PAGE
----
Now this is the type of news that you don’t hear every day, and it’s also the type of project that is very risky. Julie Uhrman founded the company OUYA about 7 months ago, and they’ve been working on a new video game console that’s aiming to hold it’s own among giants such as Sony, Microsoft and Nintendo.
The project, launched on Kickstarter just today, has already reached almost $215 thousand in donations (as of this writing), and the end goal is $950 thousand. That’s almost a million dollars to help get this ambitious project off the ground. The selling point of the console for software and game developers is that it’s as completely open as possible, they even give you the right to hack the device, both in hardware and software, and are willing to provide hardware schematics for anybody that asks.
Not only that, but they provide support to allow anybody to develop games and launch them digitally on their system, much like the App Store on iOS. Filtering out the bad games from the ones which are good is going to prove a challenge for the company to be sure.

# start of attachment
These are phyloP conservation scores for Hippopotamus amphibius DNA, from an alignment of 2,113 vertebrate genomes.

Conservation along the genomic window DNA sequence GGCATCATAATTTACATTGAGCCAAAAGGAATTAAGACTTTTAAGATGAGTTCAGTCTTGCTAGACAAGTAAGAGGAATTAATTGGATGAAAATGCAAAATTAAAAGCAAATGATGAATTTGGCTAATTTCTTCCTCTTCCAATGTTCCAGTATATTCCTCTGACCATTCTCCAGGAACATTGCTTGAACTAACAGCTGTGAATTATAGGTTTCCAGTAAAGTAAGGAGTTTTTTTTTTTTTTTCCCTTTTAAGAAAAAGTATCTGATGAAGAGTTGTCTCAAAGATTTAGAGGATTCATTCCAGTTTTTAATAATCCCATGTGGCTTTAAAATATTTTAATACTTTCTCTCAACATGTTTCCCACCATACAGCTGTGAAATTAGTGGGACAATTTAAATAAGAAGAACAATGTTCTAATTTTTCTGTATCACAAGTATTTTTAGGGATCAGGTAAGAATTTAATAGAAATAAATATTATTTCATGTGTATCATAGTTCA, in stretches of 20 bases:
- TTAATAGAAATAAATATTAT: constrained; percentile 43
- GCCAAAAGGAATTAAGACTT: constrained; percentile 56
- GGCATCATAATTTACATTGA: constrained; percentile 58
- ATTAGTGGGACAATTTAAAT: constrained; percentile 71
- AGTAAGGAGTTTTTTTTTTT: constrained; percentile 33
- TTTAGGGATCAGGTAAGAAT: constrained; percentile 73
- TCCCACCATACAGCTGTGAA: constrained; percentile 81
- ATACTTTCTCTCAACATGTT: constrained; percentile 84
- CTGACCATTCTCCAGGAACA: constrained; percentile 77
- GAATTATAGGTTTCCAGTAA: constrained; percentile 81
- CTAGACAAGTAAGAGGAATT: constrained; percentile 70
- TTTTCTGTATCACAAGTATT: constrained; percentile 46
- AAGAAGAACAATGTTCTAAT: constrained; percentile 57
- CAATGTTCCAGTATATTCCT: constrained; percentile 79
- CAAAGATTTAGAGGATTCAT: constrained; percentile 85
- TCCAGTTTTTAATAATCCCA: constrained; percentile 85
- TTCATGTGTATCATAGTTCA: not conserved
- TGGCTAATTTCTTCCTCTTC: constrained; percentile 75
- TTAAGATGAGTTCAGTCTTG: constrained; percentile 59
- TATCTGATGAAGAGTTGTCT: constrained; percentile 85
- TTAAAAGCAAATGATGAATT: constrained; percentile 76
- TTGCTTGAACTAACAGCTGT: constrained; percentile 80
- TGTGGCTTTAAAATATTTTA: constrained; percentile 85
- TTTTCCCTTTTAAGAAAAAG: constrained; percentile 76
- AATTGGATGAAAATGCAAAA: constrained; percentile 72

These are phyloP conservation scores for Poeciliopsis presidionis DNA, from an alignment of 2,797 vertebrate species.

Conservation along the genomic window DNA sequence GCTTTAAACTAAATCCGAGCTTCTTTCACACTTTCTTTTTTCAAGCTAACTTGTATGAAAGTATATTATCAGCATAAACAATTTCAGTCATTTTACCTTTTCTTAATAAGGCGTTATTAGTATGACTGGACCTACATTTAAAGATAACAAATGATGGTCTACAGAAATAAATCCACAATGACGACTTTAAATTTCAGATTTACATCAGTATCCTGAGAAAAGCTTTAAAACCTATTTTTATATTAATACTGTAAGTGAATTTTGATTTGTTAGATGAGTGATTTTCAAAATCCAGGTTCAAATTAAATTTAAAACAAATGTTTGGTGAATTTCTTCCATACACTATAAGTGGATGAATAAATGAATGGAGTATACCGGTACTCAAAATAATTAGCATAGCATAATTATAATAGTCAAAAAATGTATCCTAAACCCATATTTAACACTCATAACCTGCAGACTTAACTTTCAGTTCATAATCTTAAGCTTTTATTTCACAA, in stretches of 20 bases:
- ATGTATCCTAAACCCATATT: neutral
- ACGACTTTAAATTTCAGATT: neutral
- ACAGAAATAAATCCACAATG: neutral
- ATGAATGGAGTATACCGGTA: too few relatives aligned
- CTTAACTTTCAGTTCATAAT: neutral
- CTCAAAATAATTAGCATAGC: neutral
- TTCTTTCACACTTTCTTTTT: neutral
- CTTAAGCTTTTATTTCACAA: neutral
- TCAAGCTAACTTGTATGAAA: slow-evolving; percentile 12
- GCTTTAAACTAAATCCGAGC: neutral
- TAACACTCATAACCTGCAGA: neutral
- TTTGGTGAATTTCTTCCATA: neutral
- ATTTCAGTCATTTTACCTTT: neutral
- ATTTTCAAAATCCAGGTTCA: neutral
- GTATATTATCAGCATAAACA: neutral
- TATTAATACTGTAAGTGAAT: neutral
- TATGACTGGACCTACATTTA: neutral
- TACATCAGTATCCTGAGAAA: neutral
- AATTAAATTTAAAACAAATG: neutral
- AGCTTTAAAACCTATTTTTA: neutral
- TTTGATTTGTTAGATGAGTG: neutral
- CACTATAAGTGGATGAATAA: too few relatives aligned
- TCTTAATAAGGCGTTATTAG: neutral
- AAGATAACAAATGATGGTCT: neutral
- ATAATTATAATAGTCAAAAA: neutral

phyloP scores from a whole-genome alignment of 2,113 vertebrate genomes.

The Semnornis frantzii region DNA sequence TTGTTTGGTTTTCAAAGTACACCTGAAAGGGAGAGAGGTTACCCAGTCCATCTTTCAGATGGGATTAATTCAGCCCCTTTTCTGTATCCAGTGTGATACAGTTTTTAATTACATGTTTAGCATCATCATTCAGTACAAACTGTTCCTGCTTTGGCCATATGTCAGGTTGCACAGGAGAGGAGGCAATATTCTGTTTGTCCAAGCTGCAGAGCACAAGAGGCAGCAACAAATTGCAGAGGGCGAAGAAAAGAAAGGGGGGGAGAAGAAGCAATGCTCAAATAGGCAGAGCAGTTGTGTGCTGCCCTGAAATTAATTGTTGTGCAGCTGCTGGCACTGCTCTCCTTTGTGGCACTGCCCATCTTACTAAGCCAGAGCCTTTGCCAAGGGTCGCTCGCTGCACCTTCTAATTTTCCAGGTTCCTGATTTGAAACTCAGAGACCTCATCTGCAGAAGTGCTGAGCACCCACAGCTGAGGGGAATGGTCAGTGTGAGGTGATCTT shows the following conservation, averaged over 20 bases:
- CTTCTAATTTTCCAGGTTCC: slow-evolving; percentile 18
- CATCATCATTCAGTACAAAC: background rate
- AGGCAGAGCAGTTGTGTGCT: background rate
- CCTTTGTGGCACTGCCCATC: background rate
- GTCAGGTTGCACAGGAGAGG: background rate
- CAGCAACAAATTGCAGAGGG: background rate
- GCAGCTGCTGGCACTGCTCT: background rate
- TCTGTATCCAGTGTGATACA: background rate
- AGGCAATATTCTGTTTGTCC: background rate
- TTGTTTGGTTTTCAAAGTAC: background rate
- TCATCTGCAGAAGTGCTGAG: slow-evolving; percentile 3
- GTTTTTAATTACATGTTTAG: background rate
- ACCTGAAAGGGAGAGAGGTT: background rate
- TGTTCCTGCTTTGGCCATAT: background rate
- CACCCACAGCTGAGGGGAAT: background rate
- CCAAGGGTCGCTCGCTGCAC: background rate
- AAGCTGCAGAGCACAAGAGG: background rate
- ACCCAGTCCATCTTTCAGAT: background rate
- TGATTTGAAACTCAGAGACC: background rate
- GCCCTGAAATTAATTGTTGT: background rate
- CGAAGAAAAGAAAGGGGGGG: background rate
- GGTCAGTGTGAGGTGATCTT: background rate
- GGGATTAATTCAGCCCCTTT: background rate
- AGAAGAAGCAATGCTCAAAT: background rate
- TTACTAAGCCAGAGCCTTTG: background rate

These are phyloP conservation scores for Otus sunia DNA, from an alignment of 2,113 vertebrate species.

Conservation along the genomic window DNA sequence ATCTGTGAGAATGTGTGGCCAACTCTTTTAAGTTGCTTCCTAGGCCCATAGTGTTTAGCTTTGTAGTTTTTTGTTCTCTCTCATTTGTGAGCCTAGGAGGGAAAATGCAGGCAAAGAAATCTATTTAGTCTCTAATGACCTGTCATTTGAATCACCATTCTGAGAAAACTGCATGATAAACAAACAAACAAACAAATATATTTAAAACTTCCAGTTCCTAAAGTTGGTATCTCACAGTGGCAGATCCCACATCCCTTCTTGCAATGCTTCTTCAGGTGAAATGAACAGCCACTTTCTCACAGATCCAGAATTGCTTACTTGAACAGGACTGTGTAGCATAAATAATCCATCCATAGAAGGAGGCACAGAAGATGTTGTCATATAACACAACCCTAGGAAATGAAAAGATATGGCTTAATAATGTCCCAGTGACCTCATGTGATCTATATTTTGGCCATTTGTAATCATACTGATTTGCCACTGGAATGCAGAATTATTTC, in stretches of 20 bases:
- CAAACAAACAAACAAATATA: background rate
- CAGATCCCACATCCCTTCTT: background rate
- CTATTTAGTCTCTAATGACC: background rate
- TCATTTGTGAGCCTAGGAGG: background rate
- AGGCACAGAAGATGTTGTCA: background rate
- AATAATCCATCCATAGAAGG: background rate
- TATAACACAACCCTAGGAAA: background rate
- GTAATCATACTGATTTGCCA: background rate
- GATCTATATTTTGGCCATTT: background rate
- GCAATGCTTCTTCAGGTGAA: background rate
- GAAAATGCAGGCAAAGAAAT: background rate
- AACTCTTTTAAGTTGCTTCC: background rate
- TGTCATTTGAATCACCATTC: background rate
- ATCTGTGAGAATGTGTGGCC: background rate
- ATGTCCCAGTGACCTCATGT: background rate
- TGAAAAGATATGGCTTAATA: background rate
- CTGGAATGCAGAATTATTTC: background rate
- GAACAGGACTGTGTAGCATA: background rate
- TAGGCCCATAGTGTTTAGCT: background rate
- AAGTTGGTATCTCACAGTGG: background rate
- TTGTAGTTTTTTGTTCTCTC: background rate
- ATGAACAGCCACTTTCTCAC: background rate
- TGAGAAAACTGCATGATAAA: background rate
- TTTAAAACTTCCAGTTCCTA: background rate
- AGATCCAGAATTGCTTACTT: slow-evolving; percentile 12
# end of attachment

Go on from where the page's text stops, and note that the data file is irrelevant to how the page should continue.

The system runs on the Android 4.0 OS, which means that it is going to be capable of supporting a lot of games. The rest of the machine’s specs are listed below:
- Tegra3 quad-core processor
- 1GB RAM
- 8GB of internal flash storage
- HDMI connection to the TV, with support for up to 1080p HD
- WiFi 802.11 b/g/n
- Bluetooth LE 4.0
- USB 2.0 (one)
- Wireless controller with standard controls (two analog sticks, D-pad, eight action buttons, a system button), and a touchpad
And how much will it cost to pay for this simple setup? The answer is $99. It’s going to be more affordable than all of the other home consoles which it would be competing with, which is another selling point for both developers and consumers. Another feature that OUYA has been working very carefully to perfect is the actual controller itself, working to ensure that the geometry, feel, and functionality is all as optimal as humanly possible.
If this project makes a successful launch, then it will likely be a ray of hope for the many independent developers that make games which are more optimally experienced with a controller, and also for games that couldn’t quite make it in the XBLIG (Xbox Live Indie Games) store. You can find out more about the project and the console itself on the Kickstarter page here.